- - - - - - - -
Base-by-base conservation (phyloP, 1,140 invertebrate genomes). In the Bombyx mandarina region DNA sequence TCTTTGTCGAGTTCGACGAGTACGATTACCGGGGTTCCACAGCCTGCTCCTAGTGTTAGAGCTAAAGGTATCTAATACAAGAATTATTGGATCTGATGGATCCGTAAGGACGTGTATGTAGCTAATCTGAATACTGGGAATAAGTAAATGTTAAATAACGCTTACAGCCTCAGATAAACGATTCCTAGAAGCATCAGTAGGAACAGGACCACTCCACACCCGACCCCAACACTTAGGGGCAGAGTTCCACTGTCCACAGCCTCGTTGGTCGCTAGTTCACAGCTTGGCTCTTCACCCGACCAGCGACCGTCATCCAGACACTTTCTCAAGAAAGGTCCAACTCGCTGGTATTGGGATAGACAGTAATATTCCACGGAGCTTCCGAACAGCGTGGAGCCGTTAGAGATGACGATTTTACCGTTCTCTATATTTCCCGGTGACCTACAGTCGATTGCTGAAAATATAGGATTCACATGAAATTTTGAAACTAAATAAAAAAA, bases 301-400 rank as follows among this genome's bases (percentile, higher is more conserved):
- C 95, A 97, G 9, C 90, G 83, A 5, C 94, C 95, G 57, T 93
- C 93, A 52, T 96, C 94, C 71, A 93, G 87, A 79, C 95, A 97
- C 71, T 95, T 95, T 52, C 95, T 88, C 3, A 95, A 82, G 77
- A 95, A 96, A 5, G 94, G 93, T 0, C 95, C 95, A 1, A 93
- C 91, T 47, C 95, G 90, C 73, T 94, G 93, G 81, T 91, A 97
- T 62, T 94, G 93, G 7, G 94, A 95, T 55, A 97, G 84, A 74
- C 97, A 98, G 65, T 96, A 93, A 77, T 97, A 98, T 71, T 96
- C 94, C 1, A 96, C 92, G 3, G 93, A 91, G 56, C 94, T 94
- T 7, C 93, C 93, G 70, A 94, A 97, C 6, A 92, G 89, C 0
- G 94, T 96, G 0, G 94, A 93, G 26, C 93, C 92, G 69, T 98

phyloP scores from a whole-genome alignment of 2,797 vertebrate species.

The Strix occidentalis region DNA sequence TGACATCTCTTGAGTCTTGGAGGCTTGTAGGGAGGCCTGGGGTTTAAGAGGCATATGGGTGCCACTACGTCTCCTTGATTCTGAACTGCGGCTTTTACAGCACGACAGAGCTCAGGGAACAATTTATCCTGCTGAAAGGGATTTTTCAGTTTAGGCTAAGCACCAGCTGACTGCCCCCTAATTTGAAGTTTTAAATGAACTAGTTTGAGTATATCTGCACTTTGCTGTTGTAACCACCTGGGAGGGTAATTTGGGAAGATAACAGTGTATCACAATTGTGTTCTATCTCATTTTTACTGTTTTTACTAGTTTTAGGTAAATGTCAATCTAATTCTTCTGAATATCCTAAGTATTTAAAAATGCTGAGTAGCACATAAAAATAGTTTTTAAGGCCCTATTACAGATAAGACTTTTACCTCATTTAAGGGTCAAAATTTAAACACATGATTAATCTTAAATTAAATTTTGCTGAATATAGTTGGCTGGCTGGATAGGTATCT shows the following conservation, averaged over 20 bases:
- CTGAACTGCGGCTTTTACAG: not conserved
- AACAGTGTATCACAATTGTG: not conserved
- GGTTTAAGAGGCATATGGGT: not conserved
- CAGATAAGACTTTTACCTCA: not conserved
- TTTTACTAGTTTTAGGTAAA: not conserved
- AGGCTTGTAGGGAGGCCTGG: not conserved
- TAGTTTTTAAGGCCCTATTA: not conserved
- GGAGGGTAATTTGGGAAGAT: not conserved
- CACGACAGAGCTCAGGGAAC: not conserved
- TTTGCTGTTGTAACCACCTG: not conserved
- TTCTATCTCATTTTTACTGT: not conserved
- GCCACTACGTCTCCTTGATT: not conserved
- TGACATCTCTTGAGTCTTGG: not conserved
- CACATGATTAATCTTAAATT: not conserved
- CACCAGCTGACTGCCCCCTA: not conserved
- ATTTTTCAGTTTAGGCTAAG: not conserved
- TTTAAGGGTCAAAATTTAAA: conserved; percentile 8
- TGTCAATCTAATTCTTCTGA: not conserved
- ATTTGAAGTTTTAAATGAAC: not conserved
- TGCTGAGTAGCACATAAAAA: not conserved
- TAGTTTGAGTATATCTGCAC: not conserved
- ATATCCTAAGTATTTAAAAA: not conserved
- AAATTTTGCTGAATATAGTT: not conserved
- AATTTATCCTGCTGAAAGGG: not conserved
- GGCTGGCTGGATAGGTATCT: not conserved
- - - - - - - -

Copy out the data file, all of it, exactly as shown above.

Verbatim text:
Base-by-base conservation (phyloP, 1,140 invertebrate genomes). In the Bombyx mandarina region DNA sequence TCTTTGTCGAGTTCGACGAGTACGATTACCGGGGTTCCACAGCCTGCTCCTAGTGTTAGAGCTAAAGGTATCTAATACAAGAATTATTGGATCTGATGGATCCGTAAGGACGTGTATGTAGCTAATCTGAATACTGGGAATAAGTAAATGTTAAATAACGCTTACAGCCTCAGATAAACGATTCCTAGAAGCATCAGTAGGAACAGGACCACTCCACACCCGACCCCAACACTTAGGGGCAGAGTTCCACTGTCCACAGCCTCGTTGGTCGCTAGTTCACAGCTTGGCTCTTCACCCGACCAGCGACCGTCATCCAGACACTTTCTCAAGAAAGGTCCAACTCGCTGGTATTGGGATAGACAGTAATATTCCACGGAGCTTCCGAACAGCGTGGAGCCGTTAGAGATGACGATTTTACCGTTCTCTATATTTCCCGGTGACCTACAGTCGATTGCTGAAAATATAGGATTCACATGAAATTTTGAAACTAAATAAAAAAA, bases 301-400 rank as follows among this genome's bases (percentile, higher is more conserved):
- C 95, A 97, G 9, C 90, G 83, A 5, C 94, C 95, G 57, T 93
- C 93, A 52, T 96, C 94, C 71, A 93, G 87, A 79, C 95, A 97
- C 71, T 95, T 95, T 52, C 95, T 88, C 3, A 95, A 82, G 77
- A 95, A 96, A 5, G 94, G 93, T 0, C 95, C 95, A 1, A 93
- C 91, T 47, C 95, G 90, C 73, T 94, G 93, G 81, T 91, A 97
- T 62, T 94, G 93, G 7, G 94, A 95, T 55, A 97, G 84, A 74
- C 97, A 98, G 65, T 96, A 93, A 77, T 97, A 98, T 71, T 96
- C 94, C 1, A 96, C 92, G 3, G 93, A 91, G 56, C 94, T 94
- T 7, C 93, C 93, G 70, A 94, A 97, C 6, A 92, G 89, C 0
- G 94, T 96, G 0, G 94, A 93, G 26, C 93, C 92, G 69, T 98

phyloP scores from a whole-genome alignment of 2,797 vertebrate species.

The Strix occidentalis region DNA sequence TGACATCTCTTGAGTCTTGGAGGCTTGTAGGGAGGCCTGGGGTTTAAGAGGCATATGGGTGCCACTACGTCTCCTTGATTCTGAACTGCGGCTTTTACAGCACGACAGAGCTCAGGGAACAATTTATCCTGCTGAAAGGGATTTTTCAGTTTAGGCTAAGCACCAGCTGACTGCCCCCTAATTTGAAGTTTTAAATGAACTAGTTTGAGTATATCTGCACTTTGCTGTTGTAACCACCTGGGAGGGTAATTTGGGAAGATAACAGTGTATCACAATTGTGTTCTATCTCATTTTTACTGTTTTTACTAGTTTTAGGTAAATGTCAATCTAATTCTTCTGAATATCCTAAGTATTTAAAAATGCTGAGTAGCACATAAAAATAGTTTTTAAGGCCCTATTACAGATAAGACTTTTACCTCATTTAAGGGTCAAAATTTAAACACATGATTAATCTTAAATTAAATTTTGCTGAATATAGTTGGCTGGCTGGATAGGTATCT shows the following conservation, averaged over 20 bases:
- CTGAACTGCGGCTTTTACAG: not conserved
- AACAGTGTATCACAATTGTG: not conserved
- GGTTTAAGAGGCATATGGGT: not conserved
- CAGATAAGACTTTTACCTCA: not conserved
- TTTTACTAGTTTTAGGTAAA: not conserved
- AGGCTTGTAGGGAGGCCTGG: not conserved
- TAGTTTTTAAGGCCCTATTA: not conserved
- GGAGGGTAATTTGGGAAGAT: not conserved
- CACGACAGAGCTCAGGGAAC: not conserved
- TTTGCTGTTGTAACCACCTG: not conserved
- TTCTATCTCATTTTTACTGT: not conserved
- GCCACTACGTCTCCTTGATT: not conserved
- TGACATCTCTTGAGTCTTGG: not conserved
- CACATGATTAATCTTAAATT: not conserved
- CACCAGCTGACTGCCCCCTA: not conserved
- ATTTTTCAGTTTAGGCTAAG: not conserved
- TTTAAGGGTCAAAATTTAAA: conserved; percentile 8
- TGTCAATCTAATTCTTCTGA: not conserved
- ATTTGAAGTTTTAAATGAAC: not conserved
- TGCTGAGTAGCACATAAAAA: not conserved
- TAGTTTGAGTATATCTGCAC: not conserved
- ATATCCTAAGTATTTAAAAA: not conserved
- AAATTTTGCTGAATATAGTT: not conserved
- AATTTATCCTGCTGAAAGGG: not conserved
- GGCTGGCTGGATAGGTATCT: not conserved